@philodemus: For over 30 years, I advised graduate students not to publish, except in rare cases. My colleagues did the same. That changed about 2 years ago. I now talk to my students about what and where and how to publish. My department has just instituted a gradate-student workshop for professional development, including publication. I have heard of such worshops at two of our “peer” departments; I imagine there are more. Where the consensus of my colleagues was previously against encouraging publication, it is now in favor, and I hear the same from the coleagues I meet at conferences. (I should add that publication in highly selective journals has not spared some of our very best students from going without offers on the job market.) Report

Mike Titelbaum
Mike Titelbaum
3 years ago

Here’s something we can all do right now, while we debate and try to implement larger proposals: Discourage graduate students from submitting bad papers to journals. Students often don’t realize that getting an “A” on a paper in a seminar doesn’t mean it’s of publishable quality. Or they want to take a chance on throwing the thing out there, just in case it manages to somehow slip through. I recently had an interaction in which a student wrote a solid “A” paper for my seminar, and came to me a month later asking what she could do to make it publishable. We talked through the paper, and she ultimately agreed with me that this paper was a long way from engaging with the literature and answering plausible objections sufficiently to make a good publication, and would require a lot of work to even get close. Then she sheepishly admitted she had already sent it off to Ethics.
From my refereeing experiences, I get the sense this is happening a great deal. Of course I can’t speak to proportions from anecdotal evidence, but I get a lot of submissions to referee that were obviously 20-page seminar papers responsive only to the assigned reading list. Even worse, some professors are encouraging students to submit to a journal, and if their paper is rejected, just send it off without changes to another one. These practices are causing all sorts of damage to our profession and our field.
I am in favor of graduate students (and anyone else!) publishing when they have good material. I have many times encouraged my students to publish something, or have worked with them to produce a joint publication. My most frequent advice on these matters is not to submit something for publication until you’ve presented it at a conference. (I try to follow this rule myself!) I think at least some of the problems discussed in this thread could be ameliorated if everyone was better informed and followed better practices about when something is ready to submit. Report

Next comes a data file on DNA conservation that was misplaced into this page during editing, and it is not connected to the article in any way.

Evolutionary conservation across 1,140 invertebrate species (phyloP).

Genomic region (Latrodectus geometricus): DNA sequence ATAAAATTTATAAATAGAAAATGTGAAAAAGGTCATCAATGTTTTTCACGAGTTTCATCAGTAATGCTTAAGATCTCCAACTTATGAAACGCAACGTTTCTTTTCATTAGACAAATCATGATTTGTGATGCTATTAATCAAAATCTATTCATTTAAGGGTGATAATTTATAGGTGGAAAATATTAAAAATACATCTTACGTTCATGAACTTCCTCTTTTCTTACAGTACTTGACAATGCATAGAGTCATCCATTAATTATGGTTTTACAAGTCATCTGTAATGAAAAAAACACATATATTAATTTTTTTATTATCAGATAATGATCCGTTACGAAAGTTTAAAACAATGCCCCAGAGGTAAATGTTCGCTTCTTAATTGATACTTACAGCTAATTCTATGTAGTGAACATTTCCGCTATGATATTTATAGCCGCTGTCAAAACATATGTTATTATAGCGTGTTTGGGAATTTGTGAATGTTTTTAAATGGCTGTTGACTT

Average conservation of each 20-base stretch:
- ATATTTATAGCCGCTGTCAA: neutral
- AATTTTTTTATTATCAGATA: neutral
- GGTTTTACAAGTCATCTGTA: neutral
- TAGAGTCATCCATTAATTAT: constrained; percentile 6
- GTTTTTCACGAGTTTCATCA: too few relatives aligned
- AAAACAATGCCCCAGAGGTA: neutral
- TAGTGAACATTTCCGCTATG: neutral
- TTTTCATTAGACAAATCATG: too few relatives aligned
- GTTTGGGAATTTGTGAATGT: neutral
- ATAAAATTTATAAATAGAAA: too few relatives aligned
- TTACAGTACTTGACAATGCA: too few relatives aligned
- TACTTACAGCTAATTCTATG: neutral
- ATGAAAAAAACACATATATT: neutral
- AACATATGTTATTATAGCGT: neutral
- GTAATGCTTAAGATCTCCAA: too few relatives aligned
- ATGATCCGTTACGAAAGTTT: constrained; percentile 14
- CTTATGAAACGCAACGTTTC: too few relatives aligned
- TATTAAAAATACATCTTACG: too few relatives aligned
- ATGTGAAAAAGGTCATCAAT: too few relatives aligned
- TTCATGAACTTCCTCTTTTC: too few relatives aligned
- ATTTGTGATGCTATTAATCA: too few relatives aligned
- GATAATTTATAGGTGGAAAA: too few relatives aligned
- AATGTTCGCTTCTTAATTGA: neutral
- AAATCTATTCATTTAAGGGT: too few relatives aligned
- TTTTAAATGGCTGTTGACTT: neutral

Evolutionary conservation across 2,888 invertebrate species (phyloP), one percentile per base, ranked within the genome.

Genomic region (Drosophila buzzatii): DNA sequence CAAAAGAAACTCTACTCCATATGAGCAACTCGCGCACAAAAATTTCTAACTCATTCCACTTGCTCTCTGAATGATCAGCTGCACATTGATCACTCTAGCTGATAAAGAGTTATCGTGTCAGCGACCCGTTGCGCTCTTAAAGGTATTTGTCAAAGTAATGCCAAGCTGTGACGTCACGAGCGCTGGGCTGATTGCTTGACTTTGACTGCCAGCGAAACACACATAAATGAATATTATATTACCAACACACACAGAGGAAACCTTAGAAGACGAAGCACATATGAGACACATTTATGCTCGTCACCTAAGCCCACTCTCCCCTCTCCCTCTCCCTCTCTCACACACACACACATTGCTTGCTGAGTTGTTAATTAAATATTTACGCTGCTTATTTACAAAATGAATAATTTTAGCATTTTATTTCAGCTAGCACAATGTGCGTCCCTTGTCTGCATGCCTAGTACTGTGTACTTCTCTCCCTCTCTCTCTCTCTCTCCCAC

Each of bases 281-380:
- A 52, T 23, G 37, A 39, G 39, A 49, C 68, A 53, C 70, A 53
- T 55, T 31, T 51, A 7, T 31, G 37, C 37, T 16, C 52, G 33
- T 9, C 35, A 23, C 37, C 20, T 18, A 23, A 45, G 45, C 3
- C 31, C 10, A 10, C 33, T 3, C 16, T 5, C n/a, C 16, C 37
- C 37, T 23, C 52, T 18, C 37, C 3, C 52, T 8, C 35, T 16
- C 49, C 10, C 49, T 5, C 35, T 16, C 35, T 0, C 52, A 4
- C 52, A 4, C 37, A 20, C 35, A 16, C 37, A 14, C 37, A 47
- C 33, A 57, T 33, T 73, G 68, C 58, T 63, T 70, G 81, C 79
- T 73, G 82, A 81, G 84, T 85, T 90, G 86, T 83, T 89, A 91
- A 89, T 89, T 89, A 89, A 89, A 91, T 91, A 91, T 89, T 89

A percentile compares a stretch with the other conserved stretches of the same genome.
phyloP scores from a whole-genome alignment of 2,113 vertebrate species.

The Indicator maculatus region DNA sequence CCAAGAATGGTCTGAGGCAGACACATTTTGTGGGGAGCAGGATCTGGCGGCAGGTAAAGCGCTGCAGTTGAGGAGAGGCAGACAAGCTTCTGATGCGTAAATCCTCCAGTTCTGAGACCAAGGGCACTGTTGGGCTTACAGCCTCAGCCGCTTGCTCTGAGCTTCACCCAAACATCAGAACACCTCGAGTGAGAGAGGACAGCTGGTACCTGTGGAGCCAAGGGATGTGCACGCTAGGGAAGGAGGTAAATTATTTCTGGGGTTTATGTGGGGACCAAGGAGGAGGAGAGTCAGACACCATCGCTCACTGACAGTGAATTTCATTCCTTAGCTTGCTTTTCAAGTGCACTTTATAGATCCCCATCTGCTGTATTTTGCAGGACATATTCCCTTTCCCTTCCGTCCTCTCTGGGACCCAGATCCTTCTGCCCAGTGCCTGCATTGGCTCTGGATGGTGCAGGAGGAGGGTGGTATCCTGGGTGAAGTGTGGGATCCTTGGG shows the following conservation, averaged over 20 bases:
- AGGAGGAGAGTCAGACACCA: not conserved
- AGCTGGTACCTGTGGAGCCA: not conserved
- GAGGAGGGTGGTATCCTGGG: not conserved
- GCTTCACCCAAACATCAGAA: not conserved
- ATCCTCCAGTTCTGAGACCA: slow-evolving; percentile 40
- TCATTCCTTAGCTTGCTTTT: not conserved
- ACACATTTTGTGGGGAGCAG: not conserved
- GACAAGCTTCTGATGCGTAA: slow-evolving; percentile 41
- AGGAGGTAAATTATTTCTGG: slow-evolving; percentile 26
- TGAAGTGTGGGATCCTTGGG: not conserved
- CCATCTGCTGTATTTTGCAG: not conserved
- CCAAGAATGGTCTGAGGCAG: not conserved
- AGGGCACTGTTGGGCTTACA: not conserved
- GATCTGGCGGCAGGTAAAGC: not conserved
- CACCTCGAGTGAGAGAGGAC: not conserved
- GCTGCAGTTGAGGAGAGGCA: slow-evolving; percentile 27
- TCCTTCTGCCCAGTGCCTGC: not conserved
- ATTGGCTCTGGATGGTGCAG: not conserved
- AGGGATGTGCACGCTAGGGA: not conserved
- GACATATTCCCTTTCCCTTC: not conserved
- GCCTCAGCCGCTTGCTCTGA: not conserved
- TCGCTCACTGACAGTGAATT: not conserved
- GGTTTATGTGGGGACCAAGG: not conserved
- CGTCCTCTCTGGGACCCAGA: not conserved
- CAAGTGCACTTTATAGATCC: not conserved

Mike Titelbaum
Mike Titelbaum
Reply to  Mike Titelbaum
3 years ago

Sorry, I just realized I should’ve said “Discourage graduate students from submitting *mediocre* papers to journals.” I try not to give “A”s to *bad* papers. But of course part of the problem here is that—at least in my case—the standards are different for seminar and published papers, so a good seminar paper may make for a mediocre publication submission.
And before you ask how a mediocre submission could make it through initial screening and get sent out to referee: I imagine that editors are already desk rejecting a whole bunch of these, adding to their workload. But I work in some technical fields, and often editors are not in a position to recognize such mediocre work, so they send it on to me to check.Report

Andrew Moon
Reply to  Mike Titelbaum
3 years ago

“Even worse, some professors are encouraging students to submit to a journal, and if their paper is rejected, just send it off without changes to another one. ”

Mike,
Why is that bad? Or were you assuming that the professor shouldn’t have encouraged the student to submit in the first place?

I like your general advice. I generally don’t think a grad. student should submit a paper to a journal unless a professor (or someone of similar status) has recommended that paper be submitted.Report

Mike Titelbaum
Mike Titelbaum
Reply to  Andrew Moon
3 years ago

I am not a fan of anyone (grad student or otherwise) adopting as a general submission strategy “Submit to a journal, if receive rejection, submit immediately to another journal without making changes.” I understand isolated cases in which referee comments accompanying a rejection seem so far off-base that they don’t merit changes before the next submission. But to adopt this as a general policy seems to me seriously problematic.